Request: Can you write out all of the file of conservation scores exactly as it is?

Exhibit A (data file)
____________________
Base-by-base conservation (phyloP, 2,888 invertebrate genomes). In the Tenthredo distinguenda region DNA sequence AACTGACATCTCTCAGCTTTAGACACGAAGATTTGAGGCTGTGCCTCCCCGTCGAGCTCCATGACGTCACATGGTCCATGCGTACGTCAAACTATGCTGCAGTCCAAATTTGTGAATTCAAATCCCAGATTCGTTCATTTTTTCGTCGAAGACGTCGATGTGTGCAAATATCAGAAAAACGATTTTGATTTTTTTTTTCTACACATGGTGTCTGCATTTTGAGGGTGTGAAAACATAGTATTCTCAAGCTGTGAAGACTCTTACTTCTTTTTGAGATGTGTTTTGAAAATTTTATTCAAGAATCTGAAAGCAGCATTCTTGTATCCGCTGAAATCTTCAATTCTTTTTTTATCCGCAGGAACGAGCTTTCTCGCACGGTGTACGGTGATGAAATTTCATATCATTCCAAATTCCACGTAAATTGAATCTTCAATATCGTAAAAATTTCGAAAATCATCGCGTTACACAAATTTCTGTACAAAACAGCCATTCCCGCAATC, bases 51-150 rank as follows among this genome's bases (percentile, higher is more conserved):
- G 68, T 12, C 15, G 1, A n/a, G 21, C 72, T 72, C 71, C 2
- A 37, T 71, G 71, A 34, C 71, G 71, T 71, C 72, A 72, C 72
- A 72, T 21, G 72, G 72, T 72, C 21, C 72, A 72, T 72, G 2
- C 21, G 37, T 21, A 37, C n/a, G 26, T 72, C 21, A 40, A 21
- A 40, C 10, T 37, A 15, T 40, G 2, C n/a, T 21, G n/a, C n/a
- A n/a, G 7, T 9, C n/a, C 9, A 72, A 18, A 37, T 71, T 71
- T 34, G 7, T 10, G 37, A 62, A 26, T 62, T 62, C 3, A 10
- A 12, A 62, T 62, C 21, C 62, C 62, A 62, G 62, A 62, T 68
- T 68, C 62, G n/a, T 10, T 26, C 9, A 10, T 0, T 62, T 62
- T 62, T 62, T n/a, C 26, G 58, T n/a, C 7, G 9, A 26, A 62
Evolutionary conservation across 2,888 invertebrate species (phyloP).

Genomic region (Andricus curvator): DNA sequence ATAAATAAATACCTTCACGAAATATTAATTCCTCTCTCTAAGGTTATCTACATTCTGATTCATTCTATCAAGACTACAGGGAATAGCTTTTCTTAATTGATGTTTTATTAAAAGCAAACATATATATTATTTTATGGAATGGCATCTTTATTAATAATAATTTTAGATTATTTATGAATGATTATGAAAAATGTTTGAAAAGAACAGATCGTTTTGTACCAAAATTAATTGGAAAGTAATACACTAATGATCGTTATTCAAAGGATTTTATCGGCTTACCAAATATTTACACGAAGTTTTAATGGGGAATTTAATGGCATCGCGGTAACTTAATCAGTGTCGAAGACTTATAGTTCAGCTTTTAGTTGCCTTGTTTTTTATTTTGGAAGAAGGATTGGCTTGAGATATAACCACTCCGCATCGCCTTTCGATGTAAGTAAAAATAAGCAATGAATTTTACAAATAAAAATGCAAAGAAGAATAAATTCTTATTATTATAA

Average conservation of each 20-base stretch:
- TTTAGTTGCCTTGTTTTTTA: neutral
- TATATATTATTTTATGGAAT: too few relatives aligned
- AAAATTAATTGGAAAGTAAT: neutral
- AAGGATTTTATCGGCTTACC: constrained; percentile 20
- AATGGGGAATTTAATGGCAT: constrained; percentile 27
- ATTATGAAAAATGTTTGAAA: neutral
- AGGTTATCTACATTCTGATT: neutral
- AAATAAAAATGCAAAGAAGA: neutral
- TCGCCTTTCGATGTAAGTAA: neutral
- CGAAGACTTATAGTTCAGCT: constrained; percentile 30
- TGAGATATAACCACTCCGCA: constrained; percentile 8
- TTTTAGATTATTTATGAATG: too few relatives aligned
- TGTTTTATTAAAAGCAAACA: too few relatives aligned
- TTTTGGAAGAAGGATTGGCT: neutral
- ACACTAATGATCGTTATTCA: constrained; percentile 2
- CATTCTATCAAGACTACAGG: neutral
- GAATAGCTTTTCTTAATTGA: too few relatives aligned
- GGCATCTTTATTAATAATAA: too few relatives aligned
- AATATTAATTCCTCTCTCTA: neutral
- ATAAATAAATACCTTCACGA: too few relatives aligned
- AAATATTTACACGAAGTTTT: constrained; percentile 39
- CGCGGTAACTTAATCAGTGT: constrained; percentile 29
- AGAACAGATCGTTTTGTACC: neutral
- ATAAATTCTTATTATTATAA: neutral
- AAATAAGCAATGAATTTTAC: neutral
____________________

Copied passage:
Base-by-base conservation (phyloP, 2,888 invertebrate genomes). In the Tenthredo distinguenda region DNA sequence AACTGACATCTCTCAGCTTTAGACACGAAGATTTGAGGCTGTGCCTCCCCGTCGAGCTCCATGACGTCACATGGTCCATGCGTACGTCAAACTATGCTGCAGTCCAAATTTGTGAATTCAAATCCCAGATTCGTTCATTTTTTCGTCGAAGACGTCGATGTGTGCAAATATCAGAAAAACGATTTTGATTTTTTTTTTCTACACATGGTGTCTGCATTTTGAGGGTGTGAAAACATAGTATTCTCAAGCTGTGAAGACTCTTACTTCTTTTTGAGATGTGTTTTGAAAATTTTATTCAAGAATCTGAAAGCAGCATTCTTGTATCCGCTGAAATCTTCAATTCTTTTTTTATCCGCAGGAACGAGCTTTCTCGCACGGTGTACGGTGATGAAATTTCATATCATTCCAAATTCCACGTAAATTGAATCTTCAATATCGTAAAAATTTCGAAAATCATCGCGTTACACAAATTTCTGTACAAAACAGCCATTCCCGCAATC, bases 51-150 rank as follows among this genome's bases (percentile, higher is more conserved):
- G 68, T 12, C 15, G 1, A n/a, G 21, C 72, T 72, C 71, C 2
- A 37, T 71, G 71, A 34, C 71, G 71, T 71, C 72, A 72, C 72
- A 72, T 21, G 72, G 72, T 72, C 21, C 72, A 72, T 72, G 2
- C 21, G 37, T 21, A 37, C n/a, G 26, T 72, C 21, A 40, A 21
- A 40, C 10, T 37, A 15, T 40, G 2, C n/a, T 21, G n/a, C n/a
- A n/a, G 7, T 9, C n/a, C 9, A 72, A 18, A 37, T 71, T 71
- T 34, G 7, T 10, G 37, A 62, A 26, T 62, T 62, C 3, A 10
- A 12, A 62, T 62, C 21, C 62, C 62, A 62, G 62, A 62, T 68
- T 68, C 62, G n/a, T 10, T 26, C 9, A 10, T 0, T 62, T 62
- T 62, T 62, T n/a, C 26, G 58, T n/a, C 7, G 9, A 26, A 62
Evolutionary conservation across 2,888 invertebrate species (phyloP).

Genomic region (Andricus curvator): DNA sequence ATAAATAAATACCTTCACGAAATATTAATTCCTCTCTCTAAGGTTATCTACATTCTGATTCATTCTATCAAGACTACAGGGAATAGCTTTTCTTAATTGATGTTTTATTAAAAGCAAACATATATATTATTTTATGGAATGGCATCTTTATTAATAATAATTTTAGATTATTTATGAATGATTATGAAAAATGTTTGAAAAGAACAGATCGTTTTGTACCAAAATTAATTGGAAAGTAATACACTAATGATCGTTATTCAAAGGATTTTATCGGCTTACCAAATATTTACACGAAGTTTTAATGGGGAATTTAATGGCATCGCGGTAACTTAATCAGTGTCGAAGACTTATAGTTCAGCTTTTAGTTGCCTTGTTTTTTATTTTGGAAGAAGGATTGGCTTGAGATATAACCACTCCGCATCGCCTTTCGATGTAAGTAAAAATAAGCAATGAATTTTACAAATAAAAATGCAAAGAAGAATAAATTCTTATTATTATAA

Average conservation of each 20-base stretch:
- TTTAGTTGCCTTGTTTTTTA: neutral
- TATATATTATTTTATGGAAT: too few relatives aligned
- AAAATTAATTGGAAAGTAAT: neutral
- AAGGATTTTATCGGCTTACC: constrained; percentile 20
- AATGGGGAATTTAATGGCAT: constrained; percentile 27
- ATTATGAAAAATGTTTGAAA: neutral
- AGGTTATCTACATTCTGATT: neutral
- AAATAAAAATGCAAAGAAGA: neutral
- TCGCCTTTCGATGTAAGTAA: neutral
- CGAAGACTTATAGTTCAGCT: constrained; percentile 30
- TGAGATATAACCACTCCGCA: constrained; percentile 8
- TTTTAGATTATTTATGAATG: too few relatives aligned
- TGTTTTATTAAAAGCAAACA: too few relatives aligned
- TTTTGGAAGAAGGATTGGCT: neutral
- ACACTAATGATCGTTATTCA: constrained; percentile 2
- CATTCTATCAAGACTACAGG: neutral
- GAATAGCTTTTCTTAATTGA: too few relatives aligned
- GGCATCTTTATTAATAATAA: too few relatives aligned
- AATATTAATTCCTCTCTCTA: neutral
- ATAAATAAATACCTTCACGA: too few relatives aligned
- AAATATTTACACGAAGTTTT: constrained; percentile 39
- CGCGGTAACTTAATCAGTGT: constrained; percentile 29
- AGAACAGATCGTTTTGTACC: neutral
- ATAAATTCTTATTATTATAA: neutral
- AAATAAGCAATGAATTTTAC: neutral